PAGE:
Settlement to extend mental disability care

This story was published on May 10, 2002 on Page B4 in all editions of the Bangor Daily News

PORTLAND – Hundreds of mentally disabled children who are currently on waiting lists will receive in-home care from the state under the settlement terms of a class-action lawsuit announced Wednesday.

Two Augusta-area families alleged in the lawsuit that the state failed to meet standards of care for their children that are required under federal law.

The settlement mandates that mentally impaired children be evaluated more quickly than under the current system.

Children will not have to wait more than six months for approved treatment, and needed services will continue without interruption for the 2,400 children who now receive in-home care.

The lawsuit, filed in Bangor in July 2000, originated with Jill Risinger, 16, of Winslow, who has Angleman’s Syndrome, a form of mental retardation.

Her case was joined by the family of Eric Fitzpatrick, 14, who suffers from a variety of conditions including attention deficit hyperactivity disorder, post traumatic stress disorder and speech and language difficulties.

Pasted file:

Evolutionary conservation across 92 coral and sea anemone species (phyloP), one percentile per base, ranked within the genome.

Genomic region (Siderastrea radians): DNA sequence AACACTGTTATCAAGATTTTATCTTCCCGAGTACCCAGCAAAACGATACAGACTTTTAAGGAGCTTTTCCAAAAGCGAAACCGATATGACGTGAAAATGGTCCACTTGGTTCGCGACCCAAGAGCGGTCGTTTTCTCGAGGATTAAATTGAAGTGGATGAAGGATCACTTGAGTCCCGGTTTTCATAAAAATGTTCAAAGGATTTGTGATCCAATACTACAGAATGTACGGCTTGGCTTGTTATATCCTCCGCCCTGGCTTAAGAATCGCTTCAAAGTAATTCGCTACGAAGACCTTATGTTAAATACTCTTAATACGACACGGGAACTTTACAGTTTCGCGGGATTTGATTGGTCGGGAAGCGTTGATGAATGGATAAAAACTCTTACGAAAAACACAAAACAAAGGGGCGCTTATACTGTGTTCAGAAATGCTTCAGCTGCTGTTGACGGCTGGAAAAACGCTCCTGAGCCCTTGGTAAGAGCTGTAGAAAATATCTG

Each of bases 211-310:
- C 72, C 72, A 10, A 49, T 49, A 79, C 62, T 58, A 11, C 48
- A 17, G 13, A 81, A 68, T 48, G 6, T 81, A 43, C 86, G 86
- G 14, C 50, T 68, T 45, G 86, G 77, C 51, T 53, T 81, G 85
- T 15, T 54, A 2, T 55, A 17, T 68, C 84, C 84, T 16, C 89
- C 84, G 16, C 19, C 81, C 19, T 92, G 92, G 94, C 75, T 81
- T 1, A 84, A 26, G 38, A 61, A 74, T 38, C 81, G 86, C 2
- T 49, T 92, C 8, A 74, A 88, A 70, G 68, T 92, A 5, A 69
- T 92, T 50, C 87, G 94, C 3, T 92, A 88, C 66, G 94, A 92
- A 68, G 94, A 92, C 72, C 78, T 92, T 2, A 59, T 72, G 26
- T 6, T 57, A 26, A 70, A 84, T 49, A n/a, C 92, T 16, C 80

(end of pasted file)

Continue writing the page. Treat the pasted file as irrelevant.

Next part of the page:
Both families claimed that the state failed to provide “timely, adequate and reliable” services required by state and federal law.

They did not seek monetary damages. Instead, they asked the court to mandate systemic reforms.

Last July, U.S. District Court Judge Gene Carter ruled that all children with mental impairment who were not getting timely in-home services from the state would become plaintiffs.

According to the settlement, state officials will be required to file reports with Carter for the next two years.

Susan Risinger, Jill’s mother, said she is pleased with the settlement terms.

“The state has now set standards that will make things better, so the kids will get what they are entitled to,” she said.

In-home behavioral support for mentally impaired children is required under federal Medicaid law in states that offer children’s mental health benefits.

The federal government will pay for two-thirds of the state’s costs in implementing the settlement.

Lynn Duby, commissioner of the state Department of Behavioral and Developmental Services, said no one is sure what impact the settlement will have on the state budget.

William Kayatta, the lawyer who negotiated the settlement on behalf of the plaintiffs, said the agreement lets the state determine how to meet the deadlines.